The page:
The_DecisionsWhether you are looking to form a new business, or perhaps you are seeking personal liability protection by “upgrading” your existing business entity, you may find yourself wondering what is the difference between an Iowa Limited Liability Company (LLC) and a traditional Iowa Corporation (C-corp). Here are three key differences between an Iowa Company (LLC) and an Iowa Corporation (Inc.):

  1. Single Taxation v. Double Taxation LLCs may be treated as “pass-through” entities at the election of its owners. In other words, the members (i.e. owners) of an LLC are allowed to pass their share of the company’s profits to their personal income tax return. A corporation on the other hand has two layers of taxation. A corporation’s first tax level occurs when the company files taxes as a business. The second tax occurs after dividends are paid to the corporation’s shareholders, who are then required to pay taxes on dividends received from a corporation on their personal income tax return. In short, while members in an LLC can take advantage of a single layer of taxation, shareholders in a corporation cannot.
  2. Legal Formalities Iowa business law requires corporations to follow many more formalities than their LLC counterparts. For example, corporations must maintain certain books and records of the corporation, including minutes from all director and shareholder meetings  Comparatively, LLCs are not required to maintain minutes from meetings that occur. Similarly, while a corporation is generally required to have an annual meeting, there is no such formal requirement for LLCs. Additionally, while LLCs are not required to create financial statements that detail the company’s financial status, corporations are required to prepare annual financial statements for its shareholders.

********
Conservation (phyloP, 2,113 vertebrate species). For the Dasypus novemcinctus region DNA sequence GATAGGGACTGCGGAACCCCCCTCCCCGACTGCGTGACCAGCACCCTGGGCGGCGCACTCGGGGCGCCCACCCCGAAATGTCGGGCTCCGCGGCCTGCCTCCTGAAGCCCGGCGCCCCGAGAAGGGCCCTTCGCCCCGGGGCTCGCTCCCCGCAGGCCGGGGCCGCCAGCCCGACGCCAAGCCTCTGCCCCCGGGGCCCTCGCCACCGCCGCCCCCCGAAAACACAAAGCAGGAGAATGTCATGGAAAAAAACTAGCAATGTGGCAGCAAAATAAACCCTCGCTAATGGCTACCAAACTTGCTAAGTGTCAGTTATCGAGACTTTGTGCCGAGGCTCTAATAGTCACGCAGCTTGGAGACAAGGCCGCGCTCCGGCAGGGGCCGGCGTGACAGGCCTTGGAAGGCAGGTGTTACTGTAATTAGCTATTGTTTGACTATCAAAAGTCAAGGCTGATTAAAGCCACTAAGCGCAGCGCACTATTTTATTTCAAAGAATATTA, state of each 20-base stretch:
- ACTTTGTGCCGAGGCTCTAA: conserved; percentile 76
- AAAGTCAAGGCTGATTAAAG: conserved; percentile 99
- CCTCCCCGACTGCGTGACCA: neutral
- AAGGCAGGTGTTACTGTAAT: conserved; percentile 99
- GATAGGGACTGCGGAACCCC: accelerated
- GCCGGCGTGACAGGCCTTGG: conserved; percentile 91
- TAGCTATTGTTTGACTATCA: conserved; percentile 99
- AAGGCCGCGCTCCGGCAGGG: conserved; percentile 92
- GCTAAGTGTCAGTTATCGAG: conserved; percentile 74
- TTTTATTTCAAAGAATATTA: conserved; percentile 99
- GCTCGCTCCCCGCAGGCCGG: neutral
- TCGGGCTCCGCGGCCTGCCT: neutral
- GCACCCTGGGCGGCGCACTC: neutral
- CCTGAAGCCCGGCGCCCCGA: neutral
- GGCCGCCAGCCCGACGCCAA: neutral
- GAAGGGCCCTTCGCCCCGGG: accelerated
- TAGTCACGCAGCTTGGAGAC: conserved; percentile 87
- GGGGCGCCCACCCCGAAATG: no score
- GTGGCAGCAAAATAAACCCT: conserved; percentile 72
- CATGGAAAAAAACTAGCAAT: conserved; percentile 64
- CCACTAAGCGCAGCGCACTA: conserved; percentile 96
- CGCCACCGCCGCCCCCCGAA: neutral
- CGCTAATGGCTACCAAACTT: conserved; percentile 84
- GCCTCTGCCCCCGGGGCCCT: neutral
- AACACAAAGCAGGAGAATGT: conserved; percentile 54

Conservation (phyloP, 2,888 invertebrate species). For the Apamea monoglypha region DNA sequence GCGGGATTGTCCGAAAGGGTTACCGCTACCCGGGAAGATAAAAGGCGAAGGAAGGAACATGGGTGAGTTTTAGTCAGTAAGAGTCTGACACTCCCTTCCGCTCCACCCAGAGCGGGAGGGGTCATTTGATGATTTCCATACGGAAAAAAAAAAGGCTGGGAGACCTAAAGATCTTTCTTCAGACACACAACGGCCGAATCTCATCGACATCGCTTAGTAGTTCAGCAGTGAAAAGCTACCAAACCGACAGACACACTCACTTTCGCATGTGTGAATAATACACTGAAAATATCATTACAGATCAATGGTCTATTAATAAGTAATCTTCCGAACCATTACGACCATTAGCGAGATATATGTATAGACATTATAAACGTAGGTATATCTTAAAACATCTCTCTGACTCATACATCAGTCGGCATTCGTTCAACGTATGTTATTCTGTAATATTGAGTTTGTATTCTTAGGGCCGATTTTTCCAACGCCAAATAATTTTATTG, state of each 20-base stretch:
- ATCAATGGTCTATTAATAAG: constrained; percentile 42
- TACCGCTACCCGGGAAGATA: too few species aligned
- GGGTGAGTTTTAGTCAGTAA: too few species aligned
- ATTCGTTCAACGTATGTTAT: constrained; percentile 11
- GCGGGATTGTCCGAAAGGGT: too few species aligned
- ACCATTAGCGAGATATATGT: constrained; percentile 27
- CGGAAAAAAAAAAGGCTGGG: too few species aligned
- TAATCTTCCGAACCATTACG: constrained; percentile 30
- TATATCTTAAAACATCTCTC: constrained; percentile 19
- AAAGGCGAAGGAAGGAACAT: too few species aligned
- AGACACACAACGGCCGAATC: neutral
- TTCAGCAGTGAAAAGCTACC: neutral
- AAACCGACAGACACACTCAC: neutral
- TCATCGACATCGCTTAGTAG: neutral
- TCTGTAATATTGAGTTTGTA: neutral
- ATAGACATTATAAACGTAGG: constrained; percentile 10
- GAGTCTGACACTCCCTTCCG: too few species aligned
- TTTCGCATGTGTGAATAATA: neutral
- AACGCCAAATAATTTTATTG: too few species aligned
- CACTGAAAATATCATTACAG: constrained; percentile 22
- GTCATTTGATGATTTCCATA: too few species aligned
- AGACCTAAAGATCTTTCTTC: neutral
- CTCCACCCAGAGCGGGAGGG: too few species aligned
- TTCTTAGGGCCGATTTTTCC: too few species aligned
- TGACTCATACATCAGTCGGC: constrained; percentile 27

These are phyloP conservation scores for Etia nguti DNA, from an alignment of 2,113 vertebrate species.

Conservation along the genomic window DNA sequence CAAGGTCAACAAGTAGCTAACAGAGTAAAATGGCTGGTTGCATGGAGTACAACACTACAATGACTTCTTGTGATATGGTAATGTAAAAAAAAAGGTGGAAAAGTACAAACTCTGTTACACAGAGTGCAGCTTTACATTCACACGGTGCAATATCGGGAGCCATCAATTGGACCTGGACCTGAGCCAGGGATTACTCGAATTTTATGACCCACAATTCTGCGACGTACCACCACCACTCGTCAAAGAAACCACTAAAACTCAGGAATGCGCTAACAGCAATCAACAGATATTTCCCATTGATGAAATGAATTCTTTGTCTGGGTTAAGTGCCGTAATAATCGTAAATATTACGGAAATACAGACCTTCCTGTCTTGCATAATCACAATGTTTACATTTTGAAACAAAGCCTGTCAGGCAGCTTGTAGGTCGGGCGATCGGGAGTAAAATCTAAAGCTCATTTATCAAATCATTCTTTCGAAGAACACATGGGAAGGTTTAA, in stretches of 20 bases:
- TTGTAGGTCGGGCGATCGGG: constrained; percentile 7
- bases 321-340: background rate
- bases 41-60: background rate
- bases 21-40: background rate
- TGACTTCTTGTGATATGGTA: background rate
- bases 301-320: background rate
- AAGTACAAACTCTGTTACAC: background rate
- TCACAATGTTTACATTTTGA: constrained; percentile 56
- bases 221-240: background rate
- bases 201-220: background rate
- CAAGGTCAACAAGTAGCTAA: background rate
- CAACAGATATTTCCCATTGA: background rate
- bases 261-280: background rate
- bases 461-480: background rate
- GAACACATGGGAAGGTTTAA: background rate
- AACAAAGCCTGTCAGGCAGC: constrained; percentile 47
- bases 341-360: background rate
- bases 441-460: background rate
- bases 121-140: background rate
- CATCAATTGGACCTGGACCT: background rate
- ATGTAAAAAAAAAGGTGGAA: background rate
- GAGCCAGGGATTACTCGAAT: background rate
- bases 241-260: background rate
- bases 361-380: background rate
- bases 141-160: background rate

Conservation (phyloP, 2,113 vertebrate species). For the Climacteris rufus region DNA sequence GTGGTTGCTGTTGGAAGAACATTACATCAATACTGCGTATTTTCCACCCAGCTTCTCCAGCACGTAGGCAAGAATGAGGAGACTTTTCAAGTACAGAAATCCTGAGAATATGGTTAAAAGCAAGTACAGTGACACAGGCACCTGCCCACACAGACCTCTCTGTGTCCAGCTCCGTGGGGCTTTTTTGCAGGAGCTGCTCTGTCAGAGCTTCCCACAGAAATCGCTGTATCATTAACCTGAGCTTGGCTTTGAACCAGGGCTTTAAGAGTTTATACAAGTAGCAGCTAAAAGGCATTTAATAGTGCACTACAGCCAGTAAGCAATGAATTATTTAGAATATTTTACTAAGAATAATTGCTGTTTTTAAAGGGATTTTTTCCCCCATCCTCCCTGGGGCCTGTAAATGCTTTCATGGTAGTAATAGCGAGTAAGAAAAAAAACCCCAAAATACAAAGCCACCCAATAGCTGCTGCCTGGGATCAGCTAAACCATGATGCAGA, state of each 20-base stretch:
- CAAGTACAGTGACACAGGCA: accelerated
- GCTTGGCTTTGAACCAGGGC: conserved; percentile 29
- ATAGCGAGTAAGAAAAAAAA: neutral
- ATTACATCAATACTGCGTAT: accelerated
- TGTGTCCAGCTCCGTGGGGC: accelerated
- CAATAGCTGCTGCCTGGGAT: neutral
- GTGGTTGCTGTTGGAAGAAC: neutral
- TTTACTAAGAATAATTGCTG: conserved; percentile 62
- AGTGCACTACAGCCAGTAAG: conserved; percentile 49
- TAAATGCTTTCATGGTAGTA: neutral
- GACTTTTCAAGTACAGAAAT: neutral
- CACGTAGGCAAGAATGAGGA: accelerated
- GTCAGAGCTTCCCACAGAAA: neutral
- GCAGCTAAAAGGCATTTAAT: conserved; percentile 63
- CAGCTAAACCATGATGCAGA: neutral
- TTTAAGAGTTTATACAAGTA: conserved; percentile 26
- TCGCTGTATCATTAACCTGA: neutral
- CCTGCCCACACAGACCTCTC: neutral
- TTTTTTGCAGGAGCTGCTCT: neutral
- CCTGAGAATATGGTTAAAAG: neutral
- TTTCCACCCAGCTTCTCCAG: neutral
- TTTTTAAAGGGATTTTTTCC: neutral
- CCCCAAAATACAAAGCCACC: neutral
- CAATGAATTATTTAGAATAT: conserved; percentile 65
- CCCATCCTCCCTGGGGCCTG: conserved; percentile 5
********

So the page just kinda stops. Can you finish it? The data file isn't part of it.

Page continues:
3. Management Structure Members in an LLC can elect to manage the LLC’s daily affairs. Alternatively, the members can also choose to hire non-member managers to oversee day-to-day activities. Such flexibility allows an LLC’s owners to participate in managing the company. Comparatively, corporations have rigid management structures that must be followed and which consist of shareholders, directors, officers and employees. As a result of such rigid structures, unlike an LLC, the owners (i.e. shareholders) do not necessarily participate in managing the entity, which in a corporation is generally left to elected directors and officers.
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Iowa Shareholders Can Remove a Director From the Board of Directors

6306132745_347e21a6e8_o-1Shareholders in large and small corporations often inquire: How is a director removed from a corporation’s board of directors?

The question may be posed out of concern that the shareholder – who also serves as a director – feels threatened about being ousted as a director. Alternatively, the shareholder may be frustrated with a particular director’s conduct and is seeking a change in board composition and leadership. Either way, in theory, removing a director from a corporation’s board of directors is relatively straightforward.